The COVID-19 passport is the new ticket to normalcy

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Jai Dhillon, Staff Writer

Widespread COVID-19 vaccination in recent weeks is allowing many stores and venues to reopen.  However, some  will be requiring a “passport,” or a confirmation code, saying that you have either had the vaccine and/or you have tested negative.  Big companies, such as IBM, Hewlett Packard, Microsoft, and many other electronic giants have started this policy.  

“I think the COVID passport can be good and bad.  Some are skeptical about getting the vaccine since it is the first of its kind: the mRNA vaccine.  They have every right to be wary about this new kind of vaccine. These people shouldnt be restricted from going to everyday places because of their beliefs.  However, it can be good in some areas where there cannot be social distancing, such as a fully packed sports event,” said freshman Mehar Walia. 

While the idea of a COVID-19 passport is appealing to many, it is not ideal for some.  Some people have trypanophobia, a severe fear of needles, and are reluctant to get vaccinated.  Requiring a vaccine passport would result in them not being able to attend sporting events or concerts in the near future.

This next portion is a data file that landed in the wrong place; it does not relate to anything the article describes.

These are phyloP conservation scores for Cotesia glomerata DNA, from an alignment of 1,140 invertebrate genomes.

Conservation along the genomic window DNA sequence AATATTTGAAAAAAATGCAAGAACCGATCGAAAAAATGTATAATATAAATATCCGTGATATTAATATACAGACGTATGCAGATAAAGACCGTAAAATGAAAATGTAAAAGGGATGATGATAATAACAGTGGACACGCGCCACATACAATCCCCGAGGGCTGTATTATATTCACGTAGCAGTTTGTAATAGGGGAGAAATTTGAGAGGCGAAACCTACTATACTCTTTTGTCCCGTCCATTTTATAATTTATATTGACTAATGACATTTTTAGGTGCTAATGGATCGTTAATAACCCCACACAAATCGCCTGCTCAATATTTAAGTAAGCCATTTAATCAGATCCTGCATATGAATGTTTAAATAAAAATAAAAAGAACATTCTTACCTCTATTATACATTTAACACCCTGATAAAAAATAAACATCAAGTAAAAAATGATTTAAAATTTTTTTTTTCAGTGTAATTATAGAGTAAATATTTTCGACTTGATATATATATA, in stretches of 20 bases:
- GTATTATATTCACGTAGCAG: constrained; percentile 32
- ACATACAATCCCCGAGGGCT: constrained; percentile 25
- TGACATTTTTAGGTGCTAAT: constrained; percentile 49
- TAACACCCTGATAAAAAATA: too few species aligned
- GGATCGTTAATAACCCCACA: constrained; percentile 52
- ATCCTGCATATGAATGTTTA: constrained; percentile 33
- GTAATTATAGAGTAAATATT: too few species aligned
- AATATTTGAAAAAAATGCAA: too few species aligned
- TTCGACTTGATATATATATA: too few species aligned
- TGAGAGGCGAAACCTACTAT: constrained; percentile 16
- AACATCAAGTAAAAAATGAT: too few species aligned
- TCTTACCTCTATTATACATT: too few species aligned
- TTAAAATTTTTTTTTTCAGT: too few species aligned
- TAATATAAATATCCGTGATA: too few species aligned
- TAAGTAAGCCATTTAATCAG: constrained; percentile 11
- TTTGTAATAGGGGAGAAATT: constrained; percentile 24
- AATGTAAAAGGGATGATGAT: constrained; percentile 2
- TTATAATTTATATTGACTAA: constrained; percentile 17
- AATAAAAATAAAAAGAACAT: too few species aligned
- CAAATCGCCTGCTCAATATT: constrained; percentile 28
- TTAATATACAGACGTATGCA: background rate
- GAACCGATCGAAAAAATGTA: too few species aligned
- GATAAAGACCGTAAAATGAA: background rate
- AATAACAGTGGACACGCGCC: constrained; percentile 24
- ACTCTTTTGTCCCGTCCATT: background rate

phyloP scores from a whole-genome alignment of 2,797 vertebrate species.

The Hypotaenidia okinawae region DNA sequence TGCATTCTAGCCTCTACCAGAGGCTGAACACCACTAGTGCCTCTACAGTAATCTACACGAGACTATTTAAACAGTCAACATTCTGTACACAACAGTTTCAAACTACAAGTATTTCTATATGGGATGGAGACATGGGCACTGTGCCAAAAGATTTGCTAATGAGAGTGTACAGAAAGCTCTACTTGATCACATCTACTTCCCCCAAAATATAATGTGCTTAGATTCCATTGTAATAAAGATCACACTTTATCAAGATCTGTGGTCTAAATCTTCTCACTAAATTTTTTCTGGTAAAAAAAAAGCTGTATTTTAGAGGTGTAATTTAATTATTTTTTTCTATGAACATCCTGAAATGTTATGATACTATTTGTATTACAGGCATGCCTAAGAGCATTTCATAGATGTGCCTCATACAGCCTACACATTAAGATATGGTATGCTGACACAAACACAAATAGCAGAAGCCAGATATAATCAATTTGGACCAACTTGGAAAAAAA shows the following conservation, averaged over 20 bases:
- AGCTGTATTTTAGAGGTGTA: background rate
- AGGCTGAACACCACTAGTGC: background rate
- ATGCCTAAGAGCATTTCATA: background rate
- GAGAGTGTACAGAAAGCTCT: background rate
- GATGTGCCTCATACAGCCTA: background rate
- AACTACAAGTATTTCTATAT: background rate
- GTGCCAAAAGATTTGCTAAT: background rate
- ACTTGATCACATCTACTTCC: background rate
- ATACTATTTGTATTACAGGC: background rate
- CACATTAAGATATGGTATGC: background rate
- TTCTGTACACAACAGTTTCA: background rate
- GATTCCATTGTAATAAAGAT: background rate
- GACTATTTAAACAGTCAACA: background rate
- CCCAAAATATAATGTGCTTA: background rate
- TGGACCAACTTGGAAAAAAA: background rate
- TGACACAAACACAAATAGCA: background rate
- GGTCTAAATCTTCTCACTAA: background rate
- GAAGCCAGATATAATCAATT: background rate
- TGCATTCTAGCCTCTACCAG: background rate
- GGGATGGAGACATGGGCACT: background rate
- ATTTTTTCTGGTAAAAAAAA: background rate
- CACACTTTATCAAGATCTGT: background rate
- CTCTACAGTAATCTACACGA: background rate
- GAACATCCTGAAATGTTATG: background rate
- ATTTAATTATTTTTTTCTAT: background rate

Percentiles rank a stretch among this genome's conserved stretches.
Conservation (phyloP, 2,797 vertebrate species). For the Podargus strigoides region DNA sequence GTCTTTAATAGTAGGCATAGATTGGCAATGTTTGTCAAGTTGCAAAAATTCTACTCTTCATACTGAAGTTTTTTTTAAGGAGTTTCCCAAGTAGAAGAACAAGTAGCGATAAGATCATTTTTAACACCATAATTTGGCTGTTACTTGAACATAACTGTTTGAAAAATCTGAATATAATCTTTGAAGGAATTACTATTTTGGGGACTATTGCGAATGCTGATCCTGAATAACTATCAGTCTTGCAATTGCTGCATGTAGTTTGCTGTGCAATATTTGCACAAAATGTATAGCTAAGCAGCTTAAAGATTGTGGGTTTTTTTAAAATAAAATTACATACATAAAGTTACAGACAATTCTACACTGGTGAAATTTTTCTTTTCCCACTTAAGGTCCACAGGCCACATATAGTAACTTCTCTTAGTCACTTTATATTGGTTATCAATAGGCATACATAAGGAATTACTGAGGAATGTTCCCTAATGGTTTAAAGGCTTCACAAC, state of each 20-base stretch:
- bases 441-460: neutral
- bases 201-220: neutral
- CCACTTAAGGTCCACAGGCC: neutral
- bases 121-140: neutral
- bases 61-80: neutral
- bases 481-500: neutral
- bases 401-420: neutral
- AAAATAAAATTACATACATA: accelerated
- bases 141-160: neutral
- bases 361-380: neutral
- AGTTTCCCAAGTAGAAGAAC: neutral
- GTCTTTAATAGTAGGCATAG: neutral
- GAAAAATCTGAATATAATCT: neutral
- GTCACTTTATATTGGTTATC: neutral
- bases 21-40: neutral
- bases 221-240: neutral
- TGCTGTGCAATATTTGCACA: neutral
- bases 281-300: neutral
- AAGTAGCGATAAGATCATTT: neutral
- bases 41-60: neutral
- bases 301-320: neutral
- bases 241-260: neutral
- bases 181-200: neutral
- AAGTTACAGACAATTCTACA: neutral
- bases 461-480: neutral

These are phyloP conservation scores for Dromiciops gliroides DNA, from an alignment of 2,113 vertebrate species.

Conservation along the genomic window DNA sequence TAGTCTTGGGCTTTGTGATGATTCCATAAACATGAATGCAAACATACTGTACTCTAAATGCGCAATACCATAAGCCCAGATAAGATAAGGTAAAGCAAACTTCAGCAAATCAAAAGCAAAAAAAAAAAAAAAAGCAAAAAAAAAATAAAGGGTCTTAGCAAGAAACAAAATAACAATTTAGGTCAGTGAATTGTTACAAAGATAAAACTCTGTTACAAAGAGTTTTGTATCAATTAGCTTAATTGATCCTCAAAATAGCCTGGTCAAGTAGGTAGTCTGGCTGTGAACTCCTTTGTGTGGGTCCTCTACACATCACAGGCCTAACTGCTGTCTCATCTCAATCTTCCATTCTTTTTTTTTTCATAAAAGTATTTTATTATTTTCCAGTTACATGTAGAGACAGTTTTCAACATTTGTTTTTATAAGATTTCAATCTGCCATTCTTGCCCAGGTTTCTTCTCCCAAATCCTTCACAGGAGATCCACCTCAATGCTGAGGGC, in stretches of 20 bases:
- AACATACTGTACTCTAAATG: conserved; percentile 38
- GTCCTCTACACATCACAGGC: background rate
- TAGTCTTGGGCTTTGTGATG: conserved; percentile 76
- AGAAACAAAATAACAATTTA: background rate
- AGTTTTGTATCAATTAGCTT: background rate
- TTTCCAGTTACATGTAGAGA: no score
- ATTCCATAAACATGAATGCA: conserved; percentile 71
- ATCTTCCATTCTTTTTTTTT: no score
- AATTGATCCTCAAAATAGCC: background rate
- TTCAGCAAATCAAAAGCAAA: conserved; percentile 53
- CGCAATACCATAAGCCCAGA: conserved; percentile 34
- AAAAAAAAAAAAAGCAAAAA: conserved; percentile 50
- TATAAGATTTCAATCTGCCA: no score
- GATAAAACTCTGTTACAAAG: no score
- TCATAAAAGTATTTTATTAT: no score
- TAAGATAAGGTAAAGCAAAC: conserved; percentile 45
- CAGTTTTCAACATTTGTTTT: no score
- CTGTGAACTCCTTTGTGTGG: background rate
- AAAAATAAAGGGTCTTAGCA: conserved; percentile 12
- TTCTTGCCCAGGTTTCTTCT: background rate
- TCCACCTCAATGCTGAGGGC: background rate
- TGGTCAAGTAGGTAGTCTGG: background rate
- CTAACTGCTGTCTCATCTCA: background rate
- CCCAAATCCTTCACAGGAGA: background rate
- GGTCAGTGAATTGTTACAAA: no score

Another possible issue is the use of counterfeit passports.  People can create fake copies to use without getting a vaccine and/or tested.  This would defeat the purpose of the passport.  

While there are a few risks to the passport, it could be quite useful.  Requiring a COVID-19 passport would help to ensure that someone attending a particular event has the virus, thereby preventing its spread.

“I think COVID-19 passports are beneficial.  They help other people know about your vaccine status and whether you have been tested negative for the virus.  Having these certificates also allows you to get into stadiums and even other countries that are looking to reopen safely.  I think it is great because it makes people around you feel safe, as they know that you have gotten vaccinated and/or tested negative,” said freshman Pariksith Hebbar.  

The COVID-19 passport is also accessible and straight-forward.  The easiest way is to make a QR code with your information saying when you got tested, the date and time, and if you got vaccinated.  Then the facility will scan the QR code and allow you in.  Although this seems simple and efficient, some people are worried about sharing their personal information with companies.

“I think the COVID-19 passport sounds like a good idea, but it has some flaws.  They can easily be forged and stolen.  The credentials to get the passport differ by state so it could be harder for some people to get than others.  Since the passports are not federally controlled, people may worry about giving their information to big companies,” said freshman Zayd Pattie.    

It will take time until COVID-19 passports are widespread, but using them seems to be beneficial.  In order to resume large events, safety precautions must be in place, and this is one simple solution to help limit the spread of the virus.